National

Makarapa maker eyes global success

Barry Moody

The king of South Africa's makarapa fan helmet has moved from his township workshop to a factory to meet World Cup demand.

The king of South Africa’s makarapa fan helmet has moved from his township workshop to a factory to meet World Cup demand, and expects the elaborate headgear to become a global craze after the tournament.

Dancing fans wearing the brightly painted hats, made from converted plastic construction helmets, often paired with giant mock glasses, are a trademark of the South African game.

They are sure to be a major feature of Africa’s first World Cup when it starts on June 11, together with the cacophonous blast of vuvuzelas, which may be a secret weapon against foreign teams unable to communicate through the din.

Alfred Baloyi founded the crazy makarapa hat in 1979. The M&G visited Baloyi at his home where he makes the hand-cut and hand-painted hard hats. With the Soccer World Cup around the corner, Baloyi shares his hopes about how he will benefit as thousands of soccer fans pick up on the makarapa craze.

Former cleaner Alfred Baloyi (52) invented the decorated helmets in 1979. A friend gave him a construction helmet for protection when watching his beloved Kaizer Chiefs, after a fellow fan was hit by a bottle.

Baloyi first starting painting the helmets, then adding horns and finally using a box knife to cut out elaborate stand-up designs.

He calls himself “the Enemy of Plastic”, although his nickname from the terraces is The Magistrate.

Baloyi, originally from northern Limpopo, started selling a few at a time beside the road but his son and manager, Lovemore (29), says they have since sold many thousands.

Alfred now shuns journalists, leaving his son to talk to visitors, and concentrating on helmet designs.

With demand booming for the humble invention ahead of the World Cup, they have opened a factory in the Wynberg area of Johannesburg, where Lovemore says they are producing up to 80 makarapas a day.

Global craze?
The Baloyis hope the exposure of makarapas during the world’s most watched sporting event will turn the helmets into a global craze for international football fans.

“We are looking forward to selling in Brazil because we know they are hosting the 2014 World Cup. We are going far,” Lovemore told Reuters.

“People around the world will know the makarapa was started in South Africa. Whenever there is an event in the world they must come to buy makarapas.”

About 35 people recruited from all over South Africa work in the factory, which reeks of paint. They sit round tables and are divided into teams of base painters, cutters, primer painters and artists.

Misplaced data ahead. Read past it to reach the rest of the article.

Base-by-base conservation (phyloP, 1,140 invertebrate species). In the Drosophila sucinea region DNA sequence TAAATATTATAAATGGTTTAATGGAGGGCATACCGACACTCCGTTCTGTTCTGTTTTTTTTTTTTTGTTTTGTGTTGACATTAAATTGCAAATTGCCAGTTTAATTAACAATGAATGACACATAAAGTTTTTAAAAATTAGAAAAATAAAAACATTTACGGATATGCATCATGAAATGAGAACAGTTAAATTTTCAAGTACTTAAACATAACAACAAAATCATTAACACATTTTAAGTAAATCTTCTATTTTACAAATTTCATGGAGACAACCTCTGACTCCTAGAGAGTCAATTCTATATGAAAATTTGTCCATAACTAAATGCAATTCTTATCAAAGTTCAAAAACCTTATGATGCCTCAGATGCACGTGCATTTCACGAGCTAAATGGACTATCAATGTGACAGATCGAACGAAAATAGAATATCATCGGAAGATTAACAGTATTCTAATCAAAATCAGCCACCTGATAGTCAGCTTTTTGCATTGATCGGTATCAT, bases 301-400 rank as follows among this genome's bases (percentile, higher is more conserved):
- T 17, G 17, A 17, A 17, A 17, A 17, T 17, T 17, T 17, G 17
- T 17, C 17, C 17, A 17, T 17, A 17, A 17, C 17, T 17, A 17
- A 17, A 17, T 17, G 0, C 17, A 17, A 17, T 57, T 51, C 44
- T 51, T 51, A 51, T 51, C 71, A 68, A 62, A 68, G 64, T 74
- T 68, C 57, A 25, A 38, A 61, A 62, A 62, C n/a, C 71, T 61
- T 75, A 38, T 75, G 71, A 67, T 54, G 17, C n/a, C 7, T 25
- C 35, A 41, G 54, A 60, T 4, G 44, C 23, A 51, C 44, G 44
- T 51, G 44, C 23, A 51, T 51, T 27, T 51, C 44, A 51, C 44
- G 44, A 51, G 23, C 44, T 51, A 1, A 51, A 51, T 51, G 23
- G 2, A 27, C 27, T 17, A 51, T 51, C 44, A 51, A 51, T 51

The cutters heat the plastic helmets over gas burners to make them easier to mould.

The shelves of the factory are stacked with helmets for various South African companies and foreign fans, with Brazil, Germany, Spain and Italy the biggest customers.

US helmets carry US President Barack Obama’s election slogan, “Yes We Can”, and an Uncle Sam hat.

Most of the factory helmets are less complicated and fantastical than the “signature range” produced in Baloyi’s original Germiston township workshop near Johannesburg.

Some Brazilian helmets, though, sport a stand-up figure of Rio’s Christ the Redeemer statue and others have Baloyi’s trademark witchdoctor on top.

Prices range from R250 for simple South African helmets to R1 500 for the more elaborate corporate or foreign designs.

Italian helmet
At one table an artist is carefully painting an Italian helmet, copying a picture on the wall of the team colours.

Baloyi sits in another room with his top assistant, Jacob Letebele. He designs the helmets, and together with Letebele paints samples for the other workers to cut and decorate, sometimes copying photographs of top players.

“Our aim is to produce even beyond 2010. We are going to design for South African clubs, for the Africa Cup of Nations. This is our aim to show the world, we have our art, this is from South Africa,” Lovemore said.

The Baloyis have been unable to strike any deal with Fifa to use the tightly protected World Cup logo.

“We have to be careful about that, we could be sued. As you can see, this project is from the squatter camp. It is not from the suburbs. We are trying to make ourselves famous with the makarapa,” Lovemore said.

Baloyi’s success from humble beginnings has enabled him to send his daughter, Calphina (21), to art school and buy a better house for his family in Limpopo.

However, Lovemore complains that other firms are trying to steal designs from the factory, by buying samples and producing them elsewhere, even using Alfred Baloyi’s image.

“They are stabbing us in the back. That is counterfeit so for us this is a challenge. In future we are going to stop them,” Lovemore said, although no legal action seems to be planned.

“There is only one original makarapa in South Africa. The founder of the makarapa is Alfred “Magistrate” Baloyi,” Lovemore says with pride.—Reuters

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